From tradition to modernity―Eight ways that Asian philanthropy is evolving
The pandemic aggravated and highlighted many social and environmental issues, that had not previously received the attention they so evidently deserved. But Asian philanthropy was already undergoing a significant evolution before covid-19, and it has gained in prominence since then. We set out what we see as the eight principal trends characterising Asian philanthropy.
1. Out of the shadows | Philanthropists are becoming more public about their giving.
In many Asian cultures, modesty is a revered virtue. At the same time, there is a lack of trust in the charity sector, whose reputation has been tarnished by some isolated but well-publicised scandals. But all this is slowly changing, as more and more philanthropists become transparent and vocal about their giving, they are also more mindful of how to deploy their voice and influence to achieve their philanthropic goals.
2. Many hands make light work | Greater collaboration between philanthropists
Until recently, the opportunities for collaboration between leading philanthropists in the region were limited. But with more next-generation wealth holders getting involved, a more modern and formalised approach to philanthropic collaboration is developing across Asia. The pandemic has catalysed demand for more and improved collaboration, revealing the power of public-private partnerships. We expect to see individual philanthropy become the exception in the future.
3. Maximize overall impact | Greater focus on the management of philanthropic capital
Historically, investing and giving were considered two distinct activities. This was especially true in Asia. Today, however, there is increasing awareness that combining investing and giving is more powerful in advancing one’s mission than carrying out the two activities without correlation. Impact investing, which seeks to create a positive social or environmental impact in addition to financial return, is growing in popularity among endowment investors.
4. Tackle the issues | Taking a more strategic approach
The growing popularity of a more strategic approach to philanthropy is a recognition that despite the rapid growth of philanthropy, it is dwarfed by the scale of the problems that the world faces. This approach is particularly popular with younger, next-generation philanthropists, who are attracted by the high-impact, strategic approaches, including utilising innovative social investment tools. For many philanthropists, the robustness of their giving strategy is as, if not more, important than the amount they are giving away.
5. From hospitals to health systems | Deeper engagement in health philanthropy
The covid-19 pandemic took a sizeable toll on healthcare systems across the region, revealing the widespread health related disparities between communities, further exasperating existing social inequalities. In many Asian countries, private philanthropists are looking to improve public health systems. There is a growing consensus about the need to build stronger primary healthcare systems.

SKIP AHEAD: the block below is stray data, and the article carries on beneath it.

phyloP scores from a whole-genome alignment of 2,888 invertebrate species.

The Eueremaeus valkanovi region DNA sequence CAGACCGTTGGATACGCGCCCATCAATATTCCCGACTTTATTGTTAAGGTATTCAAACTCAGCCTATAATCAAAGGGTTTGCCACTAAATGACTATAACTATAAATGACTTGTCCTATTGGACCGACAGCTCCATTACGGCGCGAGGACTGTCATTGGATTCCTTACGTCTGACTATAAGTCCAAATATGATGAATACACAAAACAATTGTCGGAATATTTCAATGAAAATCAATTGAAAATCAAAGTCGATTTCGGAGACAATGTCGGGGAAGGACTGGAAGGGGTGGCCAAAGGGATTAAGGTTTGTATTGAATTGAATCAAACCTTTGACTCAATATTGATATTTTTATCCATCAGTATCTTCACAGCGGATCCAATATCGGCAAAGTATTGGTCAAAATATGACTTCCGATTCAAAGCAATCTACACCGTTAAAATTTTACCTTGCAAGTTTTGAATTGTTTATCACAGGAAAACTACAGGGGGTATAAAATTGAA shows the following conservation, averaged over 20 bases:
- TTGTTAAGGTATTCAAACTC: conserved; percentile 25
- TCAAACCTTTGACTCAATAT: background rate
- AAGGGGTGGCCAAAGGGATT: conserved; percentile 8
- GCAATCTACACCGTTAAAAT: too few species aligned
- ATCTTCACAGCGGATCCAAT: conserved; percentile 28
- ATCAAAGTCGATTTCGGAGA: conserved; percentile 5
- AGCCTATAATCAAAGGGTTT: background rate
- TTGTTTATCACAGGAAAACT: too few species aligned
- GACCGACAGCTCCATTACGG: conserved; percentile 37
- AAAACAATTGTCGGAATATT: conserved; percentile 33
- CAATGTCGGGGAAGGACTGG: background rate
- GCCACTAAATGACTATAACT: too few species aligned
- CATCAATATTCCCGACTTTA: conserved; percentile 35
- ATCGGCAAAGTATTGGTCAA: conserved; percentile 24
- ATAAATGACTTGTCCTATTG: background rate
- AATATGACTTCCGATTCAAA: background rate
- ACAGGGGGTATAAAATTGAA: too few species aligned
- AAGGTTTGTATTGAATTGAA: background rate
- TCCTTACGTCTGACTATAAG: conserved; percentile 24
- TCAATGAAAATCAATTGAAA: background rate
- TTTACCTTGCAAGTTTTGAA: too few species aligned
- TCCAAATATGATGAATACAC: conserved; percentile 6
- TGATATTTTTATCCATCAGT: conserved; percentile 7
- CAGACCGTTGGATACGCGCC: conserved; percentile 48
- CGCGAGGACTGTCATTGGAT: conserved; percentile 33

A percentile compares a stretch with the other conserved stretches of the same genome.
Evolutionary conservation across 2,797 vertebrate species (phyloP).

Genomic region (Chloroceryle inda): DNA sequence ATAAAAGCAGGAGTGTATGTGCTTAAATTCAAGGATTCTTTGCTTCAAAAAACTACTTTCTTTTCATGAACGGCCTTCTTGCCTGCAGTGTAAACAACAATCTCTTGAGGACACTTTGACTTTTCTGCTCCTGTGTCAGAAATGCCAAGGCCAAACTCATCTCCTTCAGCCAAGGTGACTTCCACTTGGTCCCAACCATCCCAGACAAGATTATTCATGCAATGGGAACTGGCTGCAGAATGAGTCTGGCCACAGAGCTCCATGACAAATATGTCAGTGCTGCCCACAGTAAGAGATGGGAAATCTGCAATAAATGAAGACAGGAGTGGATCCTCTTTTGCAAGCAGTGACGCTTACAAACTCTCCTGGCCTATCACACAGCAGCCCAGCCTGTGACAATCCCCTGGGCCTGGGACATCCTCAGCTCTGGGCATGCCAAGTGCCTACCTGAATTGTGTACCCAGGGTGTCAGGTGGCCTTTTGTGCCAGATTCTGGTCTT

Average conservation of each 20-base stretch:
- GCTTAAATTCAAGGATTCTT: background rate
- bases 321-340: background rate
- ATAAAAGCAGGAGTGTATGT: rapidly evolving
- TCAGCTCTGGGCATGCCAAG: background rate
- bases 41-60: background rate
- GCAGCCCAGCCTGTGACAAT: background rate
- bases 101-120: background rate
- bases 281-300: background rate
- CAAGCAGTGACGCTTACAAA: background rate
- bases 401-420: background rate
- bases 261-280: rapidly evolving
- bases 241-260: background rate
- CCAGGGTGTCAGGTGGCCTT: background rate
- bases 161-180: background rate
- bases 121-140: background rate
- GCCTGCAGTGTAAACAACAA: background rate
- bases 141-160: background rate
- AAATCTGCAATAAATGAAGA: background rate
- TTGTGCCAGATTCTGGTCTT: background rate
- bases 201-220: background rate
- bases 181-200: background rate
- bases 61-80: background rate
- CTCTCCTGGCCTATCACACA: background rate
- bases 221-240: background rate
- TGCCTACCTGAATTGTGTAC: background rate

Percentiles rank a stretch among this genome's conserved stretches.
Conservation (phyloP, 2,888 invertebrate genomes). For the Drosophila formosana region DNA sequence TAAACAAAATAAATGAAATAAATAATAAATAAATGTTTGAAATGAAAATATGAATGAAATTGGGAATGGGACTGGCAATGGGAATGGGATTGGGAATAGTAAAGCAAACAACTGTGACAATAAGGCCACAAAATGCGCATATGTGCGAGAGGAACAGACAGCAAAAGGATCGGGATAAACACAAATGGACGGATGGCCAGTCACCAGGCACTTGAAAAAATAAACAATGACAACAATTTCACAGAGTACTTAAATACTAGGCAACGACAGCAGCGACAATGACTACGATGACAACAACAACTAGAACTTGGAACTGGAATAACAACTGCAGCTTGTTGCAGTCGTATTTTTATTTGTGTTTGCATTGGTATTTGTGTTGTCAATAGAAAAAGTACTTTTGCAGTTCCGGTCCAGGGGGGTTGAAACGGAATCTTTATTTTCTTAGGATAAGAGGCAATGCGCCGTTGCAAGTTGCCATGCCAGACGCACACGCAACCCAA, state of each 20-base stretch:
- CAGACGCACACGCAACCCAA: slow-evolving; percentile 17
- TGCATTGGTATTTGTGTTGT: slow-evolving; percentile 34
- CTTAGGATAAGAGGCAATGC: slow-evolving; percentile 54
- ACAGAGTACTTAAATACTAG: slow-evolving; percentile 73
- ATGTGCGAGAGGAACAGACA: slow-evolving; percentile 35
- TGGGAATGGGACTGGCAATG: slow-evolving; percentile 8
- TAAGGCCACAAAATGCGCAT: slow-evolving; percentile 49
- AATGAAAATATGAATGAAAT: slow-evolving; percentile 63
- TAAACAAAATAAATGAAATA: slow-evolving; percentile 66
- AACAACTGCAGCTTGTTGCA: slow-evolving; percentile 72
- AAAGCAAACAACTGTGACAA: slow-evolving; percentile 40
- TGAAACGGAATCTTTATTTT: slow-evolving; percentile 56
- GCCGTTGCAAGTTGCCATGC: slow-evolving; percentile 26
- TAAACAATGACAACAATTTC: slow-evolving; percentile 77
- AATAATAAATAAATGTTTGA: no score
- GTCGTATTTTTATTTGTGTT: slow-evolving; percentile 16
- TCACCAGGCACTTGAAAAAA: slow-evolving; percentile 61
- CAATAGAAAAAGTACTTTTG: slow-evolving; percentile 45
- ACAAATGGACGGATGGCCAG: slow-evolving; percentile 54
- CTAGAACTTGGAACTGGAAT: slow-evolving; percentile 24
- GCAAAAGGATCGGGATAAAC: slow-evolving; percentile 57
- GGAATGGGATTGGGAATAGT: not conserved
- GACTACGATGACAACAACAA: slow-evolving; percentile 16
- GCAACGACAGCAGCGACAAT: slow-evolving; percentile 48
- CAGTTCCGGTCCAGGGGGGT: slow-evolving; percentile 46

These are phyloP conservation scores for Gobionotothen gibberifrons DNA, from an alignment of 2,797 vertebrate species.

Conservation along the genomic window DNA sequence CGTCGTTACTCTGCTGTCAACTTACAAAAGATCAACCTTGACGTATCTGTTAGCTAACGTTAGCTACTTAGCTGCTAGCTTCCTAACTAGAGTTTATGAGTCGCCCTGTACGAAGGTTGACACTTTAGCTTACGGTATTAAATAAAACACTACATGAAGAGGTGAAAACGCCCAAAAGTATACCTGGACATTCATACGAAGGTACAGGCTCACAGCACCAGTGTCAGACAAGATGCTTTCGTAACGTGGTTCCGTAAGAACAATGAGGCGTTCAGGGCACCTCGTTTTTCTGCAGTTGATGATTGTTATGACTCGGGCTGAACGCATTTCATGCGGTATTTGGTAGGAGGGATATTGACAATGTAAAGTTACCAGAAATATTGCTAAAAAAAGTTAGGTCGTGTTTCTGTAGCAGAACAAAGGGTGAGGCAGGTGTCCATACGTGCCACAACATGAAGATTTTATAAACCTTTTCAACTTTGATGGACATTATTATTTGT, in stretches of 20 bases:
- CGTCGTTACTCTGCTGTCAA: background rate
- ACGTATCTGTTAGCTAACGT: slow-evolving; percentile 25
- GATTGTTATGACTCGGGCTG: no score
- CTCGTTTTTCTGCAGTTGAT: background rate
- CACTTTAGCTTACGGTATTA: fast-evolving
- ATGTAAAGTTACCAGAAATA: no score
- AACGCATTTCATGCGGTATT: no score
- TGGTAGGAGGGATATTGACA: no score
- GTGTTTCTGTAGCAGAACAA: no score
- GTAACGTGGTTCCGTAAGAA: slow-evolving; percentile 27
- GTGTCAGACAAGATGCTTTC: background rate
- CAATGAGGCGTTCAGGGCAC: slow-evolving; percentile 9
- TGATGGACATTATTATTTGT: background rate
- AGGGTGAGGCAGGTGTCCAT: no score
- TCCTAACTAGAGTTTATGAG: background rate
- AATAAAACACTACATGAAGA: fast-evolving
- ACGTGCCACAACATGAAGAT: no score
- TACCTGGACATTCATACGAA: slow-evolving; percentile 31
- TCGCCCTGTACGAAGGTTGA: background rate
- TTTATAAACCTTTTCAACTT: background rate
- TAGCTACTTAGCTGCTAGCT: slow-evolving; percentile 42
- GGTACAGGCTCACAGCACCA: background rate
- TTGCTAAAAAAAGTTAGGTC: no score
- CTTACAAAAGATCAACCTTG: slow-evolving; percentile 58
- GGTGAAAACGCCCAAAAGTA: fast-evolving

6. Beyond building schools | More diversified education philanthropy
Education has historically been the most popular cause for Asian philanthropists as there is a strong focus on education in many Asian cultures. This focus on education remains, but it has evolved due to the increasing inequality in education that has come to light in recent years.
7. For a greener future | A growing interest in environmental philanthropy
Over the past decade, a consensus about the urgency to act against climate change has emerged. Despite this, less than 2% of the estimated USD730 bn of global philanthropic giving in 2019 was spent on fighting climate change. In China, the proportion was estimated to be as low as 1% in 2018, despite Asia-Pacific being the world’s most vulnerable region to climate change. Going forward, we expect to see more philanthropists take climate and sustainability into account in their existing philanthropy.
8. Common prosperity | Philanthropy’s role in reducing inequality
Asia’s rapid economic growth has lifted millions of people out of poverty, but inequality has worsened at the same time. The pandemic has exacerbated this situation, with low-income groups unable to make ends meet due to lockdowns and the collapse of some service sectors. As a result, there is an increasing focus on reducing income inequality, with governments expected to play an active role in guiding the market.
In recognition of both the region’s importance and its great potential, the 21st century has been referred to by many as the Asian century. But as momentum builds in economic growth, so too will the need to address the mounting social and environmental challenges the region faces. With its coming of age, philanthropy looks set to play an important role in Asia’s development. For Asian philanthropists, the new trends have made philanthropy more exciting, and also make it more important to learn from each other.